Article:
More details of milk scam cash finally released
The association that set up a compensation fund for victims of the melamine-tainted milk scandal four years ago has released more details, as parents continue to call for more transparency in the distribution of money.
The China Dairy Industry Association, along with medical-reimbursement fund operator China Life Insurance, released the extra information on Monday.
It was the second release of such information by the association, which was forced to respond in May last year after weeks of media reports and transparency demands by parents, including those of affected children who had yet to see any cash.
At least six children died and 300,000 others developed kidney problems, such as kidney stones, because firms added the industrial chemical melamine to baby formula to throw off protein test results.
The association set up a 1.1 billion yuan fund in July 2009 with money from 22 implicated dairy firms. About 910 million yuan was earmarked for one-off payouts and emergency medical treatment, and the remaining 200 million yuan was set aside to cover victims' medical bills until they turned 18, according to the association's statement last year.
The association said 279,056 families received 604.73 million yuan (HK$742.4 million) in one-off payouts but it did not detail how much had been spent on emergency treatment. About 62 million yuan remains, including interest. It did not give a breakdown of the payouts.
According to Ministry of Health orders, families of children killed by the tainted milk were to receive 200,000 yuan, those with severe symptoms should have received 30,000 yuan and those with regular symptoms were owed 2,000 yuan.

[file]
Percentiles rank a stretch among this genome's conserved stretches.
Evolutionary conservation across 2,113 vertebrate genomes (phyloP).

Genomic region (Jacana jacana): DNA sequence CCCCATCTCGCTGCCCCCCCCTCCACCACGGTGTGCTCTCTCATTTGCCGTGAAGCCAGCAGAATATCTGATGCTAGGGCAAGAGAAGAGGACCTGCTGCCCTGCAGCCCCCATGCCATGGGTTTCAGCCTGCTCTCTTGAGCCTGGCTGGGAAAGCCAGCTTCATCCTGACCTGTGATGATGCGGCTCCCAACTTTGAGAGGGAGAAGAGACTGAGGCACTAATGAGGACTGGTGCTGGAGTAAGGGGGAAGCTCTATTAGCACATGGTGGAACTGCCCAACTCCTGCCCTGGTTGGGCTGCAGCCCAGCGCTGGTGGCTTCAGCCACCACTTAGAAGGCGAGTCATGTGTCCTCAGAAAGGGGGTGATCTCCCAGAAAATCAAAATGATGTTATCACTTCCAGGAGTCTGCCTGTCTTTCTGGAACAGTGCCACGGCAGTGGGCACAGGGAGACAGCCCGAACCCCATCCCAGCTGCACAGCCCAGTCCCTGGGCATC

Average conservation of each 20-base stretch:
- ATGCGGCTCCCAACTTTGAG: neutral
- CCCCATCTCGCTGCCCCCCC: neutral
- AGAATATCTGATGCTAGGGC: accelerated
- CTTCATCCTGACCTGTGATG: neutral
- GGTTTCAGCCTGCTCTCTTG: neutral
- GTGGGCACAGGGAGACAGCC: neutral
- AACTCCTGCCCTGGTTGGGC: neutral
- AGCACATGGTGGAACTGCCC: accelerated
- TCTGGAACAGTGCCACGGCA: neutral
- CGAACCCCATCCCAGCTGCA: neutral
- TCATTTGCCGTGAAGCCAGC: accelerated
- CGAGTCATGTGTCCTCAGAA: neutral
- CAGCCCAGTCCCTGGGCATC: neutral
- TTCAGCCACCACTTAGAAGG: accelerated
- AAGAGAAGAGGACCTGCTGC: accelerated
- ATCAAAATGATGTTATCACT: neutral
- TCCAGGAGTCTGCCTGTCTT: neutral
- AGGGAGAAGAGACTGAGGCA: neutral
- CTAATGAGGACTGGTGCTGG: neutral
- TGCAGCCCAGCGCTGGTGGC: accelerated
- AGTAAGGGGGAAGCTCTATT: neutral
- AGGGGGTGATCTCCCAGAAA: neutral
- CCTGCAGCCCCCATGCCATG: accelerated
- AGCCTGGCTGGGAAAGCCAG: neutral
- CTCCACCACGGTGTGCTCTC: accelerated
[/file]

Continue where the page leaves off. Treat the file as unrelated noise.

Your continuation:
China Life, which runs the 200 million yuan medical-reimbursement fund, also released a vague description of the fund's operations.
Last year, it refused to reveal figures, saying they were industry or state secrets. This week's statement said 2,055 children had been reimbursed about 12.42 million yuan from July 2009 to the end of last year. About 190 million yuan, which includes interest, remains in the fund.
The association also said it tried to track down the remaining 23,000 children, out of the original 300,000 who reported kidney problems, but it was able to locate just 3,955 families and make one-off payouts, as some original records could not be found. And some of the 23,000 families were found to have registered at multiple hospitals.
A total of 168 families declined compensation, the association said.
After February, when the one-off compensation ends, the association plans to inject the rest into the medical-reimbursement fund.
But Lin Zheng, a volunteer who helped families of victims claim compensation through lawsuits in 2008, said there were still families unable to get compensation.
The amount that 2,055 children had been paid from the 200 million yuan medical fund from July 2009 to the end of last year